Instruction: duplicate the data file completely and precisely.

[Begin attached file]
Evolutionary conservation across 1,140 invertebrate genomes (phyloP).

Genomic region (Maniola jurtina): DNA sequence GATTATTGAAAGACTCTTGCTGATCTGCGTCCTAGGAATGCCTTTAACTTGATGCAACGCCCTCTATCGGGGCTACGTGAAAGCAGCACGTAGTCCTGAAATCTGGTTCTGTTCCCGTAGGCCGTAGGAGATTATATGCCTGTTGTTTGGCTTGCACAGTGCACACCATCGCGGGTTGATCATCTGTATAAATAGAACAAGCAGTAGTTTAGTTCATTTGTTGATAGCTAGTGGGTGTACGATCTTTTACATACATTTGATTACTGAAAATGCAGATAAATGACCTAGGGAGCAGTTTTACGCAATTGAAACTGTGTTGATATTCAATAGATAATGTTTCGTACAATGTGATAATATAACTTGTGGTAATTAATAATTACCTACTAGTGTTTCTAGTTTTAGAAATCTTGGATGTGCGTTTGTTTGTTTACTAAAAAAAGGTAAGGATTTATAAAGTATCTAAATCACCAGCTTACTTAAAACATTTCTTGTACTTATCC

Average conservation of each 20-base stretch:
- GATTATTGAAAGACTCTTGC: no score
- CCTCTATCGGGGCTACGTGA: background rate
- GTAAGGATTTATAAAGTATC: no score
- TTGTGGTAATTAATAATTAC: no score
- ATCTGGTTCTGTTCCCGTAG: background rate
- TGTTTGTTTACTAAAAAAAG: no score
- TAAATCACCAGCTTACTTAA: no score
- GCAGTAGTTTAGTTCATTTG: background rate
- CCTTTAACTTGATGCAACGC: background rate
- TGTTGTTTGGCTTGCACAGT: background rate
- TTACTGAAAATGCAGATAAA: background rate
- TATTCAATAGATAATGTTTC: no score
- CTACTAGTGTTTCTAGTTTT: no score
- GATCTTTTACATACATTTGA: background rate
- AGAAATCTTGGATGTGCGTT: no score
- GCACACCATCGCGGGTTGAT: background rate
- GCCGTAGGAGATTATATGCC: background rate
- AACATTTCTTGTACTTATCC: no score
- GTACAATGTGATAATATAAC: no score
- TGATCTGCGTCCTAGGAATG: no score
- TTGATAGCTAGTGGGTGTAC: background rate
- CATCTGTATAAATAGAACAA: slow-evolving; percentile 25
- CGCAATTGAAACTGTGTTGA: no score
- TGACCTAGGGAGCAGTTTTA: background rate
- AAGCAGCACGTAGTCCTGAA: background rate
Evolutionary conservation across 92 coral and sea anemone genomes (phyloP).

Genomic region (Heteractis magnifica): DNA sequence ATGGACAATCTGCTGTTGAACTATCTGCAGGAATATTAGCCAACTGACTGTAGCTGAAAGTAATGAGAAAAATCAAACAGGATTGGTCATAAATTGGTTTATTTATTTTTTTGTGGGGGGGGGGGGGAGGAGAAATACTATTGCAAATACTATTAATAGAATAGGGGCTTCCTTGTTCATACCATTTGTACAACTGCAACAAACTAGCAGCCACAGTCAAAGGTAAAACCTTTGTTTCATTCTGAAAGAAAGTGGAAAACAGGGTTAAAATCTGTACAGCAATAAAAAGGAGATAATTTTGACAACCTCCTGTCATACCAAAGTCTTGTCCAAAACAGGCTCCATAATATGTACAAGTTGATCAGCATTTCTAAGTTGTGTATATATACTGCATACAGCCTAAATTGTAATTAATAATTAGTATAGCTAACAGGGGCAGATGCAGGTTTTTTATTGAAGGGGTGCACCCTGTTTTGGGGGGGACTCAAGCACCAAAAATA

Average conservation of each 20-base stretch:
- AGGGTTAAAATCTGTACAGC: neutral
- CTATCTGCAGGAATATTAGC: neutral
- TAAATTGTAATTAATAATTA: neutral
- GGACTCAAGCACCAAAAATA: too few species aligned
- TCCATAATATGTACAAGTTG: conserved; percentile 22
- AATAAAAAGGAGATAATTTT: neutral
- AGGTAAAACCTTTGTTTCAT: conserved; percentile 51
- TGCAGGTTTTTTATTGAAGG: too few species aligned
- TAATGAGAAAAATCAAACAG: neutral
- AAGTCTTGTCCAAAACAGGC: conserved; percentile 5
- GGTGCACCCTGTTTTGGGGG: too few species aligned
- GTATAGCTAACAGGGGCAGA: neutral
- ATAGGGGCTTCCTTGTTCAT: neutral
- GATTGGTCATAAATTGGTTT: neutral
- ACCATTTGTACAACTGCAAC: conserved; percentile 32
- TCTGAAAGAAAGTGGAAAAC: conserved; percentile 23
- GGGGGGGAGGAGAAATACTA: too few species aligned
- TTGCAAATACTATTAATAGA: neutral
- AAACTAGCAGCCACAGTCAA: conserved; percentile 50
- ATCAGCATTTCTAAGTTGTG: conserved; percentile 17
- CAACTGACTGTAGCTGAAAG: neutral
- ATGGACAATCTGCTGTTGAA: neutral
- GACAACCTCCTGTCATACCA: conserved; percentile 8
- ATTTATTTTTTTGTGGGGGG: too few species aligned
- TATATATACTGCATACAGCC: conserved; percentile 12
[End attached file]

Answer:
Evolutionary conservation across 1,140 invertebrate genomes (phyloP).

Genomic region (Maniola jurtina): DNA sequence GATTATTGAAAGACTCTTGCTGATCTGCGTCCTAGGAATGCCTTTAACTTGATGCAACGCCCTCTATCGGGGCTACGTGAAAGCAGCACGTAGTCCTGAAATCTGGTTCTGTTCCCGTAGGCCGTAGGAGATTATATGCCTGTTGTTTGGCTTGCACAGTGCACACCATCGCGGGTTGATCATCTGTATAAATAGAACAAGCAGTAGTTTAGTTCATTTGTTGATAGCTAGTGGGTGTACGATCTTTTACATACATTTGATTACTGAAAATGCAGATAAATGACCTAGGGAGCAGTTTTACGCAATTGAAACTGTGTTGATATTCAATAGATAATGTTTCGTACAATGTGATAATATAACTTGTGGTAATTAATAATTACCTACTAGTGTTTCTAGTTTTAGAAATCTTGGATGTGCGTTTGTTTGTTTACTAAAAAAAGGTAAGGATTTATAAAGTATCTAAATCACCAGCTTACTTAAAACATTTCTTGTACTTATCC

Average conservation of each 20-base stretch:
- GATTATTGAAAGACTCTTGC: no score
- CCTCTATCGGGGCTACGTGA: background rate
- GTAAGGATTTATAAAGTATC: no score
- TTGTGGTAATTAATAATTAC: no score
- ATCTGGTTCTGTTCCCGTAG: background rate
- TGTTTGTTTACTAAAAAAAG: no score
- TAAATCACCAGCTTACTTAA: no score
- GCAGTAGTTTAGTTCATTTG: background rate
- CCTTTAACTTGATGCAACGC: background rate
- TGTTGTTTGGCTTGCACAGT: background rate
- TTACTGAAAATGCAGATAAA: background rate
- TATTCAATAGATAATGTTTC: no score
- CTACTAGTGTTTCTAGTTTT: no score
- GATCTTTTACATACATTTGA: background rate
- AGAAATCTTGGATGTGCGTT: no score
- GCACACCATCGCGGGTTGAT: background rate
- GCCGTAGGAGATTATATGCC: background rate
- AACATTTCTTGTACTTATCC: no score
- GTACAATGTGATAATATAAC: no score
- TGATCTGCGTCCTAGGAATG: no score
- TTGATAGCTAGTGGGTGTAC: background rate
- CATCTGTATAAATAGAACAA: slow-evolving; percentile 25
- CGCAATTGAAACTGTGTTGA: no score
- TGACCTAGGGAGCAGTTTTA: background rate
- AAGCAGCACGTAGTCCTGAA: background rate
Evolutionary conservation across 92 coral and sea anemone genomes (phyloP).

Genomic region (Heteractis magnifica): DNA sequence ATGGACAATCTGCTGTTGAACTATCTGCAGGAATATTAGCCAACTGACTGTAGCTGAAAGTAATGAGAAAAATCAAACAGGATTGGTCATAAATTGGTTTATTTATTTTTTTGTGGGGGGGGGGGGGAGGAGAAATACTATTGCAAATACTATTAATAGAATAGGGGCTTCCTTGTTCATACCATTTGTACAACTGCAACAAACTAGCAGCCACAGTCAAAGGTAAAACCTTTGTTTCATTCTGAAAGAAAGTGGAAAACAGGGTTAAAATCTGTACAGCAATAAAAAGGAGATAATTTTGACAACCTCCTGTCATACCAAAGTCTTGTCCAAAACAGGCTCCATAATATGTACAAGTTGATCAGCATTTCTAAGTTGTGTATATATACTGCATACAGCCTAAATTGTAATTAATAATTAGTATAGCTAACAGGGGCAGATGCAGGTTTTTTATTGAAGGGGTGCACCCTGTTTTGGGGGGGACTCAAGCACCAAAAATA

Average conservation of each 20-base stretch:
- AGGGTTAAAATCTGTACAGC: neutral
- CTATCTGCAGGAATATTAGC: neutral
- TAAATTGTAATTAATAATTA: neutral
- GGACTCAAGCACCAAAAATA: too few species aligned
- TCCATAATATGTACAAGTTG: conserved; percentile 22
- AATAAAAAGGAGATAATTTT: neutral
- AGGTAAAACCTTTGTTTCAT: conserved; percentile 51
- TGCAGGTTTTTTATTGAAGG: too few species aligned
- TAATGAGAAAAATCAAACAG: neutral
- AAGTCTTGTCCAAAACAGGC: conserved; percentile 5
- GGTGCACCCTGTTTTGGGGG: too few species aligned
- GTATAGCTAACAGGGGCAGA: neutral
- ATAGGGGCTTCCTTGTTCAT: neutral
- GATTGGTCATAAATTGGTTT: neutral
- ACCATTTGTACAACTGCAAC: conserved; percentile 32
- TCTGAAAGAAAGTGGAAAAC: conserved; percentile 23
- GGGGGGGAGGAGAAATACTA: too few species aligned
- TTGCAAATACTATTAATAGA: neutral
- AAACTAGCAGCCACAGTCAA: conserved; percentile 50
- ATCAGCATTTCTAAGTTGTG: conserved; percentile 17
- CAACTGACTGTAGCTGAAAG: neutral
- ATGGACAATCTGCTGTTGAA: neutral
- GACAACCTCCTGTCATACCA: conserved; percentile 8
- ATTTATTTTTTTGTGGGGGG: too few species aligned
- TATATATACTGCATACAGCC: conserved; percentile 12